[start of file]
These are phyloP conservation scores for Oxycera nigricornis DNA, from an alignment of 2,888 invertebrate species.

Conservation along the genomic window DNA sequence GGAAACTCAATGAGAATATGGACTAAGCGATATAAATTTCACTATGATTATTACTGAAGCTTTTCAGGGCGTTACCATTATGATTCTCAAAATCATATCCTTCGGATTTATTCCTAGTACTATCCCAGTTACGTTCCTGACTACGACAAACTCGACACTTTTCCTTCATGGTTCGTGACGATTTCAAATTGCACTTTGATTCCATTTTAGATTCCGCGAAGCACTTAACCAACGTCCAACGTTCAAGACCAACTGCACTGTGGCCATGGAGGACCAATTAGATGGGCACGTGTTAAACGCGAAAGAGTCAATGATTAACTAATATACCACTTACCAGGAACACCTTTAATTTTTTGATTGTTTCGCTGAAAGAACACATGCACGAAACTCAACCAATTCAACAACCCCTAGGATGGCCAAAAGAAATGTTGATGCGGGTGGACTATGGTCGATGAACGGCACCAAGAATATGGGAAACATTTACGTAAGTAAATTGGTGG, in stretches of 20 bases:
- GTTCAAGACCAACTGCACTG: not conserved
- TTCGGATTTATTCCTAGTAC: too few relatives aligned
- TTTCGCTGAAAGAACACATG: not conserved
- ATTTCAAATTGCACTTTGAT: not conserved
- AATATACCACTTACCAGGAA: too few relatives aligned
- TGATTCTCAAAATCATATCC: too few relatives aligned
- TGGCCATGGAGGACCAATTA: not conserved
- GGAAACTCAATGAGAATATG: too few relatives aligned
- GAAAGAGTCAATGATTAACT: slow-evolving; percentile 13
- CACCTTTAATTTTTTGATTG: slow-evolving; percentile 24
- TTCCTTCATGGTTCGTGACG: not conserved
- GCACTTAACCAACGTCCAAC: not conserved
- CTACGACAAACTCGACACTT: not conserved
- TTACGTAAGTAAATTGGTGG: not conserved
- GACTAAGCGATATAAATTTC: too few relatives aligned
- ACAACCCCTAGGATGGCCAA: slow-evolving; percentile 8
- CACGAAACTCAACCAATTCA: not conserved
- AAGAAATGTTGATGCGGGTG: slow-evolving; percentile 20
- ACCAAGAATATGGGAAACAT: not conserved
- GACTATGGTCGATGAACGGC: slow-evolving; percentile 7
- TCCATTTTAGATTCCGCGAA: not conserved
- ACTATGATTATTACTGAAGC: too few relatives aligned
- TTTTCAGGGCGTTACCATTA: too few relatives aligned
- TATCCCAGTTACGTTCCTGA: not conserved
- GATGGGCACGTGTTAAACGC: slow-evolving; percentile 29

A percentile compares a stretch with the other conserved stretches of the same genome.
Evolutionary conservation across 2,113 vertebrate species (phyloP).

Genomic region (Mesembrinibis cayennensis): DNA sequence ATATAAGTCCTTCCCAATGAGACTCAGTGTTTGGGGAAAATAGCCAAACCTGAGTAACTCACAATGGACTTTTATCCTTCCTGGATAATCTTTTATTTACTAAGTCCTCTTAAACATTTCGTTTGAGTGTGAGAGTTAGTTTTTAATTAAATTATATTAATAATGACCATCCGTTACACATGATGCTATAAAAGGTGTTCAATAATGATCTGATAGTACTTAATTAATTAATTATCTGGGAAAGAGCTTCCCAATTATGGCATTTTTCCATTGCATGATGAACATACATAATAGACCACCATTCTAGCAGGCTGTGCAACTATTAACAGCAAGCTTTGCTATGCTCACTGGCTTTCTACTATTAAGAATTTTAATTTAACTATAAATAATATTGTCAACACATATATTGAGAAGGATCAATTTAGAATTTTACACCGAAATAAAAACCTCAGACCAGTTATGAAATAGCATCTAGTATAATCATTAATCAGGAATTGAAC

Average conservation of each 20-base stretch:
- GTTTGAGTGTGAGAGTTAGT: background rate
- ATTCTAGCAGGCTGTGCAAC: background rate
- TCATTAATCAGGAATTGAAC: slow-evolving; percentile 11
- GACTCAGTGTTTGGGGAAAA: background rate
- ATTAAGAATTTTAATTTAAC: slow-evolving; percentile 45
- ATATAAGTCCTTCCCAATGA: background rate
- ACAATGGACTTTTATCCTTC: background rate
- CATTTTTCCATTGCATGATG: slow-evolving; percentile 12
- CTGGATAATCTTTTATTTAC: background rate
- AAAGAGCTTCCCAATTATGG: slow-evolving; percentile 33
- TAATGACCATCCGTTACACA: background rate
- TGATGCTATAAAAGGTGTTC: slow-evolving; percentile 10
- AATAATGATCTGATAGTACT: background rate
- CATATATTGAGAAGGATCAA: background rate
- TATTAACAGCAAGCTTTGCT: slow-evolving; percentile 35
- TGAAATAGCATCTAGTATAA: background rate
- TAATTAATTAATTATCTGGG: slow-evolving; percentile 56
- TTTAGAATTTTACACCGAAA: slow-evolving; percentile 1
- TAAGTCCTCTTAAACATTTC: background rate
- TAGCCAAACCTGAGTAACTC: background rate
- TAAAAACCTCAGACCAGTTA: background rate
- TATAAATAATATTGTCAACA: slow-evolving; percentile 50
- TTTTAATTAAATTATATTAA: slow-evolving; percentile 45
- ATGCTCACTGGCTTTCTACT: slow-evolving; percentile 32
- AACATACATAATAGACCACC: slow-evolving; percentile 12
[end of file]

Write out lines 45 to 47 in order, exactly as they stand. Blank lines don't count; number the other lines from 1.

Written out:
- CATATATTGAGAAGGATCAA: background rate
- TATTAACAGCAAGCTTTGCT: slow-evolving; percentile 35
- TGAAATAGCATCTAGTATAA: background rate